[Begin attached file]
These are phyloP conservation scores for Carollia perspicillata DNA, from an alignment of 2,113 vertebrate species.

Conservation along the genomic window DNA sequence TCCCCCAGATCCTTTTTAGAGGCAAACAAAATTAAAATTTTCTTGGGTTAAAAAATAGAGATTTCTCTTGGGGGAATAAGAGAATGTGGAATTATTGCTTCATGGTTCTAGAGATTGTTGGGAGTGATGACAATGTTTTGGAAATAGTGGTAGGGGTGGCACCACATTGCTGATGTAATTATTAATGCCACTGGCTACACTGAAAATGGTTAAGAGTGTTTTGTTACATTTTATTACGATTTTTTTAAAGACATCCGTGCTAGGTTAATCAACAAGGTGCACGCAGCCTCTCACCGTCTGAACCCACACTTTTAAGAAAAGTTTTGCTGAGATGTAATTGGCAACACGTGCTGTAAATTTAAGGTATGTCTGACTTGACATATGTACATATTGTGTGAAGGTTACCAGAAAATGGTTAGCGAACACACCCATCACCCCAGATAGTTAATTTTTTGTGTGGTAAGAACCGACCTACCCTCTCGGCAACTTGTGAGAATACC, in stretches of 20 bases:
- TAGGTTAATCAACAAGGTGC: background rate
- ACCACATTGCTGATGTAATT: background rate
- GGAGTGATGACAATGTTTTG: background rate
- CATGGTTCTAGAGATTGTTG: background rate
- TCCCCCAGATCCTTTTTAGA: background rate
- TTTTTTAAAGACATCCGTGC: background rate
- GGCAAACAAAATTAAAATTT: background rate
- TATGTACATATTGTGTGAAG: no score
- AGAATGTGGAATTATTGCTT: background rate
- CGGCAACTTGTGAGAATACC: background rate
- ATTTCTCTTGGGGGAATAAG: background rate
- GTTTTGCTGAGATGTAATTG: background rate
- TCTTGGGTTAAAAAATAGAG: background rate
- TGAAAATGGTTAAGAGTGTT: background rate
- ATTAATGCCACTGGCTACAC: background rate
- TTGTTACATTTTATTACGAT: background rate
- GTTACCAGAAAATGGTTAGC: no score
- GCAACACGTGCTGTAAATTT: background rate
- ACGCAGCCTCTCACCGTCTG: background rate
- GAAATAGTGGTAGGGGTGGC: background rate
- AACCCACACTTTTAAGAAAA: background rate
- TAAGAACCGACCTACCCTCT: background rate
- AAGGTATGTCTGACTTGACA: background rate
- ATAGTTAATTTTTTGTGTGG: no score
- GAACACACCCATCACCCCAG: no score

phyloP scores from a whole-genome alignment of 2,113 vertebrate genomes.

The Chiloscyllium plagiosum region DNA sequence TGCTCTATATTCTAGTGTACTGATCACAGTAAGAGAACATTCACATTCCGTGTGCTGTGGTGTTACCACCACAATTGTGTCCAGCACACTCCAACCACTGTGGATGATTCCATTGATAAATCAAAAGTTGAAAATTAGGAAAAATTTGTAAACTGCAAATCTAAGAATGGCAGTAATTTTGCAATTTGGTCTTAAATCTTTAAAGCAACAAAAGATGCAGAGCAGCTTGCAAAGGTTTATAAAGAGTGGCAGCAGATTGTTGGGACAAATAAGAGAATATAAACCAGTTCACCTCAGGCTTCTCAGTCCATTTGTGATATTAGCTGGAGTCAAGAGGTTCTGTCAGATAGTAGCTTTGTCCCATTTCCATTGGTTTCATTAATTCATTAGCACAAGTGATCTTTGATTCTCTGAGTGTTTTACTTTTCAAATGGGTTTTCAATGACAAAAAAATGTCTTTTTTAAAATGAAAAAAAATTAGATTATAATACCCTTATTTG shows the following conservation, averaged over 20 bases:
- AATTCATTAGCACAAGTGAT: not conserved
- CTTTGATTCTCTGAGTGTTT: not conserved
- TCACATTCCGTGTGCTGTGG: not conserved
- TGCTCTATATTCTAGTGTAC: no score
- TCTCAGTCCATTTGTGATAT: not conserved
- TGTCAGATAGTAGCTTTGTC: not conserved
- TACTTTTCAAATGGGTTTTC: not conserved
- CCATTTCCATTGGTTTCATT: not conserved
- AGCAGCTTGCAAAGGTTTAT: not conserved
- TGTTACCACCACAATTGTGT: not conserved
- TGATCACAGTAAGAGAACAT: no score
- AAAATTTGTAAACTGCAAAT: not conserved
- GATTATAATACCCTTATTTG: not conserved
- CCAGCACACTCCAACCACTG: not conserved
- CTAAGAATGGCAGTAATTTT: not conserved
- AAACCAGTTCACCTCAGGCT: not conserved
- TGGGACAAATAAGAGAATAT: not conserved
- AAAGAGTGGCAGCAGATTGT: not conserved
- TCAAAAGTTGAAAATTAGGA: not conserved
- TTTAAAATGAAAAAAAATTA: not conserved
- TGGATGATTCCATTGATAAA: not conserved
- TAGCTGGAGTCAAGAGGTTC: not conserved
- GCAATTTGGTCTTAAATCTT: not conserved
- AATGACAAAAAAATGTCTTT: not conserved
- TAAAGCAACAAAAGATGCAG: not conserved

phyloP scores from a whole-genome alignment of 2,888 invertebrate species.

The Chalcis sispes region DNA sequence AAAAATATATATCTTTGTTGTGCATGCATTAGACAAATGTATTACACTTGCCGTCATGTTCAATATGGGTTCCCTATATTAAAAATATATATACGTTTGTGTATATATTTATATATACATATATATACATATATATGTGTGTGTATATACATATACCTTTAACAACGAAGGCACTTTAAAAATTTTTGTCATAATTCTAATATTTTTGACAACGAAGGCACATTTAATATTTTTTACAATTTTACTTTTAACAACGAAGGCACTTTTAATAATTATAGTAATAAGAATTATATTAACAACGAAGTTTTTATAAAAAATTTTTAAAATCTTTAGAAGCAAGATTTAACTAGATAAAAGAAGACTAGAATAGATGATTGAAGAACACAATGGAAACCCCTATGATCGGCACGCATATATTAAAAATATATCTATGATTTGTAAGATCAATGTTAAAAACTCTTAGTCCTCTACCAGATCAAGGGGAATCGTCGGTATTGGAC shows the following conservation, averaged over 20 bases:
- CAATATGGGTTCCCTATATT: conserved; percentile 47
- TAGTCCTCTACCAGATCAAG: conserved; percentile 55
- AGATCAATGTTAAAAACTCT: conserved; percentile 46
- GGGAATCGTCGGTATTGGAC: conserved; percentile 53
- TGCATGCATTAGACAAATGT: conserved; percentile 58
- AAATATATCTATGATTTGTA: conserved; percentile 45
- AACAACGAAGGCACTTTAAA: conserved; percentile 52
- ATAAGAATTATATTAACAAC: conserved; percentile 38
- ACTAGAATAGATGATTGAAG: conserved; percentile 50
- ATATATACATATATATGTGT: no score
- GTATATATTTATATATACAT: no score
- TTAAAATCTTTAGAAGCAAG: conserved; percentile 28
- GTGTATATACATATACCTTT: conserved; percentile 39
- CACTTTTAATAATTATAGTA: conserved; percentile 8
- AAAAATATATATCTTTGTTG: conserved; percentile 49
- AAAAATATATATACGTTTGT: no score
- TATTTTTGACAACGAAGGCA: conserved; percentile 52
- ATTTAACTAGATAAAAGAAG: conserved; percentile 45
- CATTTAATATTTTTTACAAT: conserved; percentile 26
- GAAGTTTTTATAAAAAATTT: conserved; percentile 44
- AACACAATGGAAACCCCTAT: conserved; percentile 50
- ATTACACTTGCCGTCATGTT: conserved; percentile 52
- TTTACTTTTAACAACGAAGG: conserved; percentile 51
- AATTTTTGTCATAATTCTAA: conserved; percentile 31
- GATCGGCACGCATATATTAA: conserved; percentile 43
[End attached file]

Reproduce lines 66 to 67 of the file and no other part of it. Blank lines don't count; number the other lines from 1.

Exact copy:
- ATATATACATATATATGTGT: no score
- GTATATATTTATATATACAT: no score